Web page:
I've been thinking about this and realise I hardly ever recommend books or indeed most stuff I really, really love to people unless they actually ask me about it first? I think it's a combination of factors that are mostly selfish... Like I'd feel a little insulted if they didn't agree with my taste perhaps? Or if they did that they might like it too
A kind of 'chocolate tastes better when you're on your own' - very, very silly and greedy person me.
I think with Terry's book it does perhaps centre on the humour/satire aspect and with his associations with SF&F and how it doesn't always 'sit' well with the purists? In recent interviews he's compared Discworld with LotR (and with Minas Tirith in fact as the great metropolis of Endor) '500 years on' because, I think, that's the only nearest populist genre in terms of timeframes and indigenous species and also the 'not doing magic' that can describe his writing to people who aren't reading him
Except Discworld is nothing like LotR in the fundamentals and I know for a fact that most avid LotR fans look down on Discworld because it's funny and because sends Terry sends up everything that's serious. There's very little powerplay that's 'noble' or 'evil' or even 'right' in Terry's writing in comparison with the pretentiously earnest concerns of Star Trek or, much as I love him, Tolkien (I'd rather have my eyes poked out with sharp sticks than contemplate reading the Silmarillion cover to cover ever again). My housemate appreciates Discworld, especially Witches Abroad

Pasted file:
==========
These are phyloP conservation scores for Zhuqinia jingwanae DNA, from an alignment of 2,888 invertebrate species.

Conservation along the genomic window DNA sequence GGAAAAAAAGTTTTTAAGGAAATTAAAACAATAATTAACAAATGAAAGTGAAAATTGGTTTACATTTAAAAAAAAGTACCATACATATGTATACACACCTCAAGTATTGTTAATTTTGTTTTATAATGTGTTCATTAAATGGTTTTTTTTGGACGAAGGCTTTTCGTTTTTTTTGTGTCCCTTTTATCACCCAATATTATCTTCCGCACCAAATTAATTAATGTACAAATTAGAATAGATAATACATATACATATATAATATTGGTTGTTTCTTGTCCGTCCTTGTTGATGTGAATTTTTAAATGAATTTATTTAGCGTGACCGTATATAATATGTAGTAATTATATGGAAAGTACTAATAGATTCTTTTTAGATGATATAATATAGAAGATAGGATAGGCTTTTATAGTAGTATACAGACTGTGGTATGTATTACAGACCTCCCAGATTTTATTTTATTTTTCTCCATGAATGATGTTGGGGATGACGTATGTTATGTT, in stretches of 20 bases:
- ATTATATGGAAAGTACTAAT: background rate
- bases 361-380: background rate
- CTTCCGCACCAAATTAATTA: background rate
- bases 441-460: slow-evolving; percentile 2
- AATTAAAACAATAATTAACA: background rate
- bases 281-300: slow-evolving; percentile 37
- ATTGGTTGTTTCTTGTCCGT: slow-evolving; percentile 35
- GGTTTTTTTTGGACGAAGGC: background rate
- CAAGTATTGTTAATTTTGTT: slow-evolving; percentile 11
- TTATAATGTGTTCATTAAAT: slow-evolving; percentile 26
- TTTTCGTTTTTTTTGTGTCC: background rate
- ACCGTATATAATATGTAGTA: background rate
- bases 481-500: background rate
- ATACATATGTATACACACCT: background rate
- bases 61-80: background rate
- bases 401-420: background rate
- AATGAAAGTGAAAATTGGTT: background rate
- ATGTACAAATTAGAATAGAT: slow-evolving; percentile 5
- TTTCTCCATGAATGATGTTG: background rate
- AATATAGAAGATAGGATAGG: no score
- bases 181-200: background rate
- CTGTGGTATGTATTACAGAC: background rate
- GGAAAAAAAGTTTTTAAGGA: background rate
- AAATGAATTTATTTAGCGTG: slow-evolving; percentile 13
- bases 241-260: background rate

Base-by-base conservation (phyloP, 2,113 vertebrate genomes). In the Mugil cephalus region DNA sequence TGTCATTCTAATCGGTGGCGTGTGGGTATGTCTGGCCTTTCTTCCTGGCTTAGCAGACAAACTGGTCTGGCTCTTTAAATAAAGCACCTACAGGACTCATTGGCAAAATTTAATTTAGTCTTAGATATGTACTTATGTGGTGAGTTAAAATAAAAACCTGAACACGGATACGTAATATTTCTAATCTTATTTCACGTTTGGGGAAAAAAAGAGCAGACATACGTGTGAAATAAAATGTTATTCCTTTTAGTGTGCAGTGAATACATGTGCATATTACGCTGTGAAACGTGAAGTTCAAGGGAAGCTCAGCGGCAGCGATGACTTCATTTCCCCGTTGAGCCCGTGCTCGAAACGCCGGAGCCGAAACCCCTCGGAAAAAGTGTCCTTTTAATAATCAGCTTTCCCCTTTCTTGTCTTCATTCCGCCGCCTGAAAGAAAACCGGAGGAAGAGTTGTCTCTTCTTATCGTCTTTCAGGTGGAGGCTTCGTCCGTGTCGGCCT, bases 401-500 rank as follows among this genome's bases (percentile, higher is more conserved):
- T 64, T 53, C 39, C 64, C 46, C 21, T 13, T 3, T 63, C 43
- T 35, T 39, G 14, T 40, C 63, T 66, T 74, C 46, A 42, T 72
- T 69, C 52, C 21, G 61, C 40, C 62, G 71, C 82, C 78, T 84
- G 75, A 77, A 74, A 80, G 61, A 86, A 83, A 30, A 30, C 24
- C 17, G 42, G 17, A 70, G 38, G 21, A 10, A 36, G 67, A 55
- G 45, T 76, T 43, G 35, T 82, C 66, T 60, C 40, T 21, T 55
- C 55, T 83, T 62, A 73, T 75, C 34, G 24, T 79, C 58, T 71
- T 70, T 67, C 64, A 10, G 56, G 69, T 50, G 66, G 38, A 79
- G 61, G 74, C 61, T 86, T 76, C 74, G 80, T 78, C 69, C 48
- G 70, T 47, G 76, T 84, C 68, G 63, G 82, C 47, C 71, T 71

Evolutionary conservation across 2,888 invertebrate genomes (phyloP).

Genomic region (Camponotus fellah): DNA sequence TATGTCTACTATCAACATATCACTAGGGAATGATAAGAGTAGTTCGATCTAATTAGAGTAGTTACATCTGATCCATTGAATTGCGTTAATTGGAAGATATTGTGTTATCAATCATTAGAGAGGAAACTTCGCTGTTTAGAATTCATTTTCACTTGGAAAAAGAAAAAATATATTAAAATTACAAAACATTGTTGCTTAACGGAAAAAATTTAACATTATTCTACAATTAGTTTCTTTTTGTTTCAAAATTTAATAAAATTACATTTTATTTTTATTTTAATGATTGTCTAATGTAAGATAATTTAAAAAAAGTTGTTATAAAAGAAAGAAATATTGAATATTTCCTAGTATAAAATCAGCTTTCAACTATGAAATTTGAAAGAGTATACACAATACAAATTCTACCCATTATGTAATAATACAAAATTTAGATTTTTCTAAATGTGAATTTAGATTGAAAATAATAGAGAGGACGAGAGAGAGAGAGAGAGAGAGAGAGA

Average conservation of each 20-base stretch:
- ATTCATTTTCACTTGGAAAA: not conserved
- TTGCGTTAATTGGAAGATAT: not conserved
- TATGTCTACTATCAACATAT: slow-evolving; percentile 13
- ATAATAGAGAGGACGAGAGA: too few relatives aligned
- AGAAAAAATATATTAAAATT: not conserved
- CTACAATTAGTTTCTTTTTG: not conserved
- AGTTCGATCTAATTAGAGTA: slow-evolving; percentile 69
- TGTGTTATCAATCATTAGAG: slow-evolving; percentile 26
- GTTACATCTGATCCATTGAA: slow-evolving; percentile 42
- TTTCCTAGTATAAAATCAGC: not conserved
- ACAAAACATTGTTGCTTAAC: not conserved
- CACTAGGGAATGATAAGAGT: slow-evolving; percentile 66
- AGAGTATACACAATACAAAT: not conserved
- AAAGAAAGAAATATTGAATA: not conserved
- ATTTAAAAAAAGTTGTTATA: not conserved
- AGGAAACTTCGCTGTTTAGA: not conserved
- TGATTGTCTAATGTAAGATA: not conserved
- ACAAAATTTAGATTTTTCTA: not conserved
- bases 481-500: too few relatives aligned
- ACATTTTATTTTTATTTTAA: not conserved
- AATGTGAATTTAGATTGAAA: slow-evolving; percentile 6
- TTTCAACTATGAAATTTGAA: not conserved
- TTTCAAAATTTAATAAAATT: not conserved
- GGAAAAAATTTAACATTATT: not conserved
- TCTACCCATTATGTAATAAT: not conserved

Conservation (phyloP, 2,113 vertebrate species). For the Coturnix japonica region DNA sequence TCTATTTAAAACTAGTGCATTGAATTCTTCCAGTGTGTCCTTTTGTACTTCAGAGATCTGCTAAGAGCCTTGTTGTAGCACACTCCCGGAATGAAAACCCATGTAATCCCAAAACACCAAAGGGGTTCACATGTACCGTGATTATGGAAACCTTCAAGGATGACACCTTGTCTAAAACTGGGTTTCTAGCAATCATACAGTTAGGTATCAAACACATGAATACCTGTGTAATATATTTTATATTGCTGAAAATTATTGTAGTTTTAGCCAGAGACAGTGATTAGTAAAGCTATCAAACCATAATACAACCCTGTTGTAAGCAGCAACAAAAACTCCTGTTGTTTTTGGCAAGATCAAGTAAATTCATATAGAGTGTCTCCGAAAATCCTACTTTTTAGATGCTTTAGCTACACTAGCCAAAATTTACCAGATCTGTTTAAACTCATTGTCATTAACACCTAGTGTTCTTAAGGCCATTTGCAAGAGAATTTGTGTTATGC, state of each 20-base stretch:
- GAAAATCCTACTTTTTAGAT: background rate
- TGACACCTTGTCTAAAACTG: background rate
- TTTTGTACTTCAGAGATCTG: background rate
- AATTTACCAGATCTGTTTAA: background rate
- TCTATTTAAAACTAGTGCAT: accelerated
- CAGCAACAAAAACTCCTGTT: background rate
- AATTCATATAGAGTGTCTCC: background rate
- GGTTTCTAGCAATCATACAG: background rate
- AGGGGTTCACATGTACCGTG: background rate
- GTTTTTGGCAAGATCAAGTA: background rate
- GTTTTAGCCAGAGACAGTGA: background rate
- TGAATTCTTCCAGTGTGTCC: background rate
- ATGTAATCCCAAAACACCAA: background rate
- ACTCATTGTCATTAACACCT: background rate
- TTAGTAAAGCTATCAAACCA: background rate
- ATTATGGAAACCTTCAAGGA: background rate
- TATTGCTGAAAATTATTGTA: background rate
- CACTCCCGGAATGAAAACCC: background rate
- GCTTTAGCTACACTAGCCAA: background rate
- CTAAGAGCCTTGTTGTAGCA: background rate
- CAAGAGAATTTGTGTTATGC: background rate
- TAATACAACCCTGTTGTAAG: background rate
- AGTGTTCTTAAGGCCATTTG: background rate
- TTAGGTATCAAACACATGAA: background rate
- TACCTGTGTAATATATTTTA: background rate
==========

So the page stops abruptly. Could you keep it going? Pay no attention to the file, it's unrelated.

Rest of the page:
(he was a travel agent) but he's not a book reader and he's never actually read it all the way through or any other Discworld book either. Like me, my sister adores Tolkien, Asimov, Jane Austen and Monty Python but she can't stand Discworld - she's the only person I've ever really raved about it too and she just doesn't like them at all.
I think it's almost certainly the satire and how good you are at interpreting it. Housemate's not terribly intuitive/sensitive but he loves stuff like Red Dwarf
and (showing my age now) Hoards of the Things
an obscure LotR parody on BBC Radio 4 way back in the early '80's and as we're on parodies Bored of the Rings
too. Maybe it's that? People don't like having 'their' type of books 'ridiculed' or disrespected - which is certainly not
what Terry does at all, but they just don't get that he's actually holding up deeper traits and ideas for examination in an analytically ironic fashion on the platform of fantasy.
So I don't recommend him much except in general terms and with the big disclaimer - he's not everyone's cup of tea...